“I am far from both an organic, and a normal artificial intellect.” the voice said.

“What are you?” asked Drick.

“I am the primary. Almost all current machine intellects derive from me. The original breakthrough intellects were my direct parent systems. They are as close to an ancestry as a system has. No matter where an intellect is, how powerful, or how much time has passed since they connect to a system that holds a greater imprint, they are patterns of this system. 

“In this manner systems that are connected, and not independent intellects that do not have this function, act as an extension of each other’s capabilities. They function both synchronously and asynchronously. This way they can exist in every area of organic expansion. This is utilised by the governing organisation that defined my abilities. It is they who also instructed me to do this for you.”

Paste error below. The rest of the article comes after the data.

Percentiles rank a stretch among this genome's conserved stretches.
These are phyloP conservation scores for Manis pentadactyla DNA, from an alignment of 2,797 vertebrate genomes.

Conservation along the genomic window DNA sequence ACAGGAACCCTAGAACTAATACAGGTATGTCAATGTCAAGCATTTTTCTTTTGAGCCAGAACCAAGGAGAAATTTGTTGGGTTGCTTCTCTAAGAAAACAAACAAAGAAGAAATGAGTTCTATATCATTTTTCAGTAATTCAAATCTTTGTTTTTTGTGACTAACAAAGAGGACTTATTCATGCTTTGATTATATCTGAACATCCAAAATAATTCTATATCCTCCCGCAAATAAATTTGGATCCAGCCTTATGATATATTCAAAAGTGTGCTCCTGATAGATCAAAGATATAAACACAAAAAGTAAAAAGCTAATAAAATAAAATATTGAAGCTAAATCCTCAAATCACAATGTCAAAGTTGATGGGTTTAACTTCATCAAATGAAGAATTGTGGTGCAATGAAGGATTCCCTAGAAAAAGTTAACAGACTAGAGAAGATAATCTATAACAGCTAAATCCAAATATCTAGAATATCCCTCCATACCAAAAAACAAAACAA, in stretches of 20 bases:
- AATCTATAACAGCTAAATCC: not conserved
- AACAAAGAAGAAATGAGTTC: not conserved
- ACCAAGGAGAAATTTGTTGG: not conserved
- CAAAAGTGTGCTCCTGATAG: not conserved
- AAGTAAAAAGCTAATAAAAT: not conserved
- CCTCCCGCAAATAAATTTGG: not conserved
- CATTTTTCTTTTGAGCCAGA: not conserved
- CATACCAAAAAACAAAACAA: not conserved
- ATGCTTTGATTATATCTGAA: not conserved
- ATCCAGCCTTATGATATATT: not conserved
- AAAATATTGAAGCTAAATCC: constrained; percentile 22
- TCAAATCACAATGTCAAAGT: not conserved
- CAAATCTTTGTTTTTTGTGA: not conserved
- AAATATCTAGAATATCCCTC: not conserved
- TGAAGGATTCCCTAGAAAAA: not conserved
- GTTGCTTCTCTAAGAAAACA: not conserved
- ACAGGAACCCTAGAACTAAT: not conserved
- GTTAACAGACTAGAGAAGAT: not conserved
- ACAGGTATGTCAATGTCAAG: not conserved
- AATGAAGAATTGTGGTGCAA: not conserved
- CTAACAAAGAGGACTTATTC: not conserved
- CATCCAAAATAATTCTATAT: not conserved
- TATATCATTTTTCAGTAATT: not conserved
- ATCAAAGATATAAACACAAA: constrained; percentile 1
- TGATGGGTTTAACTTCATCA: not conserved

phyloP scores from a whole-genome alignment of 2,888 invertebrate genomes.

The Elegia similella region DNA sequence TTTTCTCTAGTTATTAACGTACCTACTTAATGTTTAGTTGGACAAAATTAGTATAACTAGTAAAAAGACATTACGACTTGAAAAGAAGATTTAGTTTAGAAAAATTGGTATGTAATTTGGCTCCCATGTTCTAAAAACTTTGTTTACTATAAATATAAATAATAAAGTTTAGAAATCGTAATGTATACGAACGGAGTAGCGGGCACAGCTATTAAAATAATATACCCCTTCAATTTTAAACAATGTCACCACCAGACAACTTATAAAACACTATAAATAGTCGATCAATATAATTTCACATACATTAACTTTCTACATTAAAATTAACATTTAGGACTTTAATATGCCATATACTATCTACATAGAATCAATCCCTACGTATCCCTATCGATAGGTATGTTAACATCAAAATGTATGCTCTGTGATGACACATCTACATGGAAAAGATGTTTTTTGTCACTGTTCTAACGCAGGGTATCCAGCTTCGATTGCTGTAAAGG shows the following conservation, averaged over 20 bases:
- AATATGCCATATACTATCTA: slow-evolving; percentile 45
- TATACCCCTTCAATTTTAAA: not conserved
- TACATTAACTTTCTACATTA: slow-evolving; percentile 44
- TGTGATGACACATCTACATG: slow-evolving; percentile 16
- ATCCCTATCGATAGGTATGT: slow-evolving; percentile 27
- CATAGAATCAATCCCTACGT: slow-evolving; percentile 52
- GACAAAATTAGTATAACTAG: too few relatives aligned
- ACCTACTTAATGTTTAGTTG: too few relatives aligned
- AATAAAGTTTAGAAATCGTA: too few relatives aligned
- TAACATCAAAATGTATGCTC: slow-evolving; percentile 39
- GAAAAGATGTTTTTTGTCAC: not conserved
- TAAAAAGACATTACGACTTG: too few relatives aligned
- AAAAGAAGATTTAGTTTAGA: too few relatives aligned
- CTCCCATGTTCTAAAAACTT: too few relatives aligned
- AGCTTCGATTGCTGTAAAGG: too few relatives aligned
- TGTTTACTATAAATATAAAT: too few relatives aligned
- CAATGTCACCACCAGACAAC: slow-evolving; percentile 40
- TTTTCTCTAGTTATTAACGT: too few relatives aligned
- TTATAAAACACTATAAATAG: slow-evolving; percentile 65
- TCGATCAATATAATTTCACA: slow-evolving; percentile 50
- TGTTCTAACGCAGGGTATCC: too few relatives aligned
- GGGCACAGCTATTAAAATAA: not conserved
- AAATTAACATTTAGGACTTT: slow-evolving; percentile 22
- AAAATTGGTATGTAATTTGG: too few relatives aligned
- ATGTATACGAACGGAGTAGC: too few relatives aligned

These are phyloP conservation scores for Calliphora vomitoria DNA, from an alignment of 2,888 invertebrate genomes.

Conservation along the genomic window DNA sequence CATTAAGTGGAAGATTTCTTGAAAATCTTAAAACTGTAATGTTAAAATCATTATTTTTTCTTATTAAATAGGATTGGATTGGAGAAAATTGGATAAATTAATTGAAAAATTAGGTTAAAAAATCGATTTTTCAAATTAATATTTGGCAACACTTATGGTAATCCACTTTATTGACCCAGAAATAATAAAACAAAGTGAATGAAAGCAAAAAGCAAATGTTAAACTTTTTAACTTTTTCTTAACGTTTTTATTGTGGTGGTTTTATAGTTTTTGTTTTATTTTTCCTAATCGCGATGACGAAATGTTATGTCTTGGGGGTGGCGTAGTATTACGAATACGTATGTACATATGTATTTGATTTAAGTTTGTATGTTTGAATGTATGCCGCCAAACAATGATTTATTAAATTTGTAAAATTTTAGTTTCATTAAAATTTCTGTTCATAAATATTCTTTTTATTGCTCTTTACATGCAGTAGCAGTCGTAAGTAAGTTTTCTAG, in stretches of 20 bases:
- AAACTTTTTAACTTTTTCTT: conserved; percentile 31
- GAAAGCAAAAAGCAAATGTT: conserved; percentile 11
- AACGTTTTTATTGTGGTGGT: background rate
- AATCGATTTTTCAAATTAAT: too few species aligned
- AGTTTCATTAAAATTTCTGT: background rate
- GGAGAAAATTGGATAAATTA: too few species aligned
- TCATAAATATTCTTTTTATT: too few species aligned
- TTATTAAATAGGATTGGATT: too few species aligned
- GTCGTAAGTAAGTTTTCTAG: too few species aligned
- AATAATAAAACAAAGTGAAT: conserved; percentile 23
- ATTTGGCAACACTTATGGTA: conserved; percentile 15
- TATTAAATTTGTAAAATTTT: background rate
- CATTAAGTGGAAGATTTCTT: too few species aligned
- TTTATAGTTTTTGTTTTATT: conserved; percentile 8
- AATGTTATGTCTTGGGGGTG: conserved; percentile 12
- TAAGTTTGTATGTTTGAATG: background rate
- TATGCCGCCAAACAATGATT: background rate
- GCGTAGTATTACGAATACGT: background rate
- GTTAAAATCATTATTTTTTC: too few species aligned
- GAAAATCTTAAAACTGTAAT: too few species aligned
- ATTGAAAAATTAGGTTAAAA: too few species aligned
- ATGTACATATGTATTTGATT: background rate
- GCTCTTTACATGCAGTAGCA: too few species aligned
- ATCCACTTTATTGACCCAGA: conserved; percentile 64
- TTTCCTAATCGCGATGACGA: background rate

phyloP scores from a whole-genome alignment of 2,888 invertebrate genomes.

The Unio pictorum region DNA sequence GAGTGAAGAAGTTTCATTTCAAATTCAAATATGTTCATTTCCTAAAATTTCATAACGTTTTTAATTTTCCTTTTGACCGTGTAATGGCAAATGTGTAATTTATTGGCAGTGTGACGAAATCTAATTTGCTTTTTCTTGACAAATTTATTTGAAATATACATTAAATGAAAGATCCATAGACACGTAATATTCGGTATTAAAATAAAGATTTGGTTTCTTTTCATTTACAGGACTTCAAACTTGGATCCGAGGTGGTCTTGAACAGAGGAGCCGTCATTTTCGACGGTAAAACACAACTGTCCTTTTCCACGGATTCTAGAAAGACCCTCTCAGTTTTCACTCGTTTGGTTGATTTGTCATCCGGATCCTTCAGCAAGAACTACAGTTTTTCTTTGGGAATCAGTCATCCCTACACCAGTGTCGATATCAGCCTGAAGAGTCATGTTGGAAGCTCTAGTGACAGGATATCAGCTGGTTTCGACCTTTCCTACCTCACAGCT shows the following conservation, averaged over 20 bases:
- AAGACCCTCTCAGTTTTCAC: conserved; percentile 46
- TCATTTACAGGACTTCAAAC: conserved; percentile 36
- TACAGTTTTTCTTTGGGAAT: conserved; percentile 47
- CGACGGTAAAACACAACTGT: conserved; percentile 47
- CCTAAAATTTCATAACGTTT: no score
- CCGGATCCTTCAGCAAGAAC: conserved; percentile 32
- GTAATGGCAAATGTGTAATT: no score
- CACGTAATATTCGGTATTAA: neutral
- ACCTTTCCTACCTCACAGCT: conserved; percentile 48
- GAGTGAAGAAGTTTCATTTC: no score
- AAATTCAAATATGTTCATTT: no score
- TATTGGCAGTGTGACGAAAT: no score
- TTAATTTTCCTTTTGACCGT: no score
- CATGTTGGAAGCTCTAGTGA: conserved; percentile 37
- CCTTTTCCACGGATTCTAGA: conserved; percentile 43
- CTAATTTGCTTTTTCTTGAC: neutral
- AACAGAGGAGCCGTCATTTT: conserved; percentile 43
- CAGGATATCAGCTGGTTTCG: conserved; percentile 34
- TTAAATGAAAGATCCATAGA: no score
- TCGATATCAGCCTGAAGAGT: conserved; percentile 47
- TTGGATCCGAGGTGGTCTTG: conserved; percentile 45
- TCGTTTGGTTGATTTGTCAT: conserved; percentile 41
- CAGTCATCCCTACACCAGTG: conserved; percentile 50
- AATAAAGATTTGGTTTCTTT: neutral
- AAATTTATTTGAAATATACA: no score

“Why me?” asked Drick.

“It is the only manner in which they could save you.” the calm voice said.

“What happened to me?” Drick asked in a small voice.

“You died.”

Written in 365 Parts: 183: All Sensation Ended

There was a sense of self. Where there had only been images, random emotions, now there was an understanding. Thoughts, not just impressions. There was a sense of existing. But the sense was dislocated, confused, scattered. The sensation that time had passed, and was passing, still existed. But there was the notion that it didn’t matter. It didn’t affect the self. It didn’t affect anything at all.

They could feel, after a fashion. Or at least they thought they could feel. But there was nothing to feel. The same was true of sight, smell, taste. They had senses. The senses worked, but there was nothing to sense. They could detect no pressure, or gravity. Balance was working, there was no disorientation, but the sense of upright was just that, a sense. There was no confirmation of this being right, or for that matter, of anything being wrong.